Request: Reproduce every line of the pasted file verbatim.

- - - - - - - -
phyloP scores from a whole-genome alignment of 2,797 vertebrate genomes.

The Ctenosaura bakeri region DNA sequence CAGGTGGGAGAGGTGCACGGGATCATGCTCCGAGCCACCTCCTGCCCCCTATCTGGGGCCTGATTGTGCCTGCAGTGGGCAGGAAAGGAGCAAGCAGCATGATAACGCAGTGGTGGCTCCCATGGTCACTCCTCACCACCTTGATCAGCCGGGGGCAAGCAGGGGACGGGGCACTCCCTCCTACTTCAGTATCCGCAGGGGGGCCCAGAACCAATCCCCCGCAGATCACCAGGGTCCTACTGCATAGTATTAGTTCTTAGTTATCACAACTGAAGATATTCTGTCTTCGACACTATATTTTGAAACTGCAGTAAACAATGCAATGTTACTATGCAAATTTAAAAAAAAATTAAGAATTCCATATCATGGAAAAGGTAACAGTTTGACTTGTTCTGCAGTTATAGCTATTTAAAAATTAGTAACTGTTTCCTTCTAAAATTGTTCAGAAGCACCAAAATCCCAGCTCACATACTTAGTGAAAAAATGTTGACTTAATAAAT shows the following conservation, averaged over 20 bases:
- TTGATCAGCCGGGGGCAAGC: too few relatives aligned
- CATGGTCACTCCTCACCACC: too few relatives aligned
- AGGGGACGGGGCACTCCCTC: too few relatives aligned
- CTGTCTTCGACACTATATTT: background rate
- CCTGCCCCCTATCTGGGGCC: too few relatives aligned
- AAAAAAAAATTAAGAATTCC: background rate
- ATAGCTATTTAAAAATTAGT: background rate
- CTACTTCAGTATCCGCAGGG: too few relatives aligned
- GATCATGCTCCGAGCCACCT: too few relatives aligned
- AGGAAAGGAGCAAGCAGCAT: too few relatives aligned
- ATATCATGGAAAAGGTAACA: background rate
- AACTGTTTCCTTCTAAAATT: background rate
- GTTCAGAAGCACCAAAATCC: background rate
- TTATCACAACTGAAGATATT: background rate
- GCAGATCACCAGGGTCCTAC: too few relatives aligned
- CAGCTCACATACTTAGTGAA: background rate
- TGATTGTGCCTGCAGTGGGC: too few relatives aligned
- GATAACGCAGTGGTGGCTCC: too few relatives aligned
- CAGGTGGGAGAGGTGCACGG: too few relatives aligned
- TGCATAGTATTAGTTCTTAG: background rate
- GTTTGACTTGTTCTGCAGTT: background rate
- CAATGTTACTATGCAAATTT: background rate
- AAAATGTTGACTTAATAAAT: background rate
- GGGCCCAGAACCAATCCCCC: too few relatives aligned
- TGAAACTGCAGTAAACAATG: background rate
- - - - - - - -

phyloP scores from a whole-genome alignment of 2,797 vertebrate genomes.

The Ctenosaura bakeri region DNA sequence CAGGTGGGAGAGGTGCACGGGATCATGCTCCGAGCCACCTCCTGCCCCCTATCTGGGGCCTGATTGTGCCTGCAGTGGGCAGGAAAGGAGCAAGCAGCATGATAACGCAGTGGTGGCTCCCATGGTCACTCCTCACCACCTTGATCAGCCGGGGGCAAGCAGGGGACGGGGCACTCCCTCCTACTTCAGTATCCGCAGGGGGGCCCAGAACCAATCCCCCGCAGATCACCAGGGTCCTACTGCATAGTATTAGTTCTTAGTTATCACAACTGAAGATATTCTGTCTTCGACACTATATTTTGAAACTGCAGTAAACAATGCAATGTTACTATGCAAATTTAAAAAAAAATTAAGAATTCCATATCATGGAAAAGGTAACAGTTTGACTTGTTCTGCAGTTATAGCTATTTAAAAATTAGTAACTGTTTCCTTCTAAAATTGTTCAGAAGCACCAAAATCCCAGCTCACATACTTAGTGAAAAAATGTTGACTTAATAAAT shows the following conservation, averaged over 20 bases:
- TTGATCAGCCGGGGGCAAGC: too few relatives aligned
- CATGGTCACTCCTCACCACC: too few relatives aligned
- AGGGGACGGGGCACTCCCTC: too few relatives aligned
- CTGTCTTCGACACTATATTT: background rate
- CCTGCCCCCTATCTGGGGCC: too few relatives aligned
- AAAAAAAAATTAAGAATTCC: background rate
- ATAGCTATTTAAAAATTAGT: background rate
- CTACTTCAGTATCCGCAGGG: too few relatives aligned
- GATCATGCTCCGAGCCACCT: too few relatives aligned
- AGGAAAGGAGCAAGCAGCAT: too few relatives aligned
- ATATCATGGAAAAGGTAACA: background rate
- AACTGTTTCCTTCTAAAATT: background rate
- GTTCAGAAGCACCAAAATCC: background rate
- TTATCACAACTGAAGATATT: background rate
- GCAGATCACCAGGGTCCTAC: too few relatives aligned
- CAGCTCACATACTTAGTGAA: background rate
- TGATTGTGCCTGCAGTGGGC: too few relatives aligned
- GATAACGCAGTGGTGGCTCC: too few relatives aligned
- CAGGTGGGAGAGGTGCACGG: too few relatives aligned
- TGCATAGTATTAGTTCTTAG: background rate
- GTTTGACTTGTTCTGCAGTT: background rate
- CAATGTTACTATGCAAATTT: background rate
- AAAATGTTGACTTAATAAAT: background rate
- GGGCCCAGAACCAATCCCCC: too few relatives aligned
- TGAAACTGCAGTAAACAATG: background rate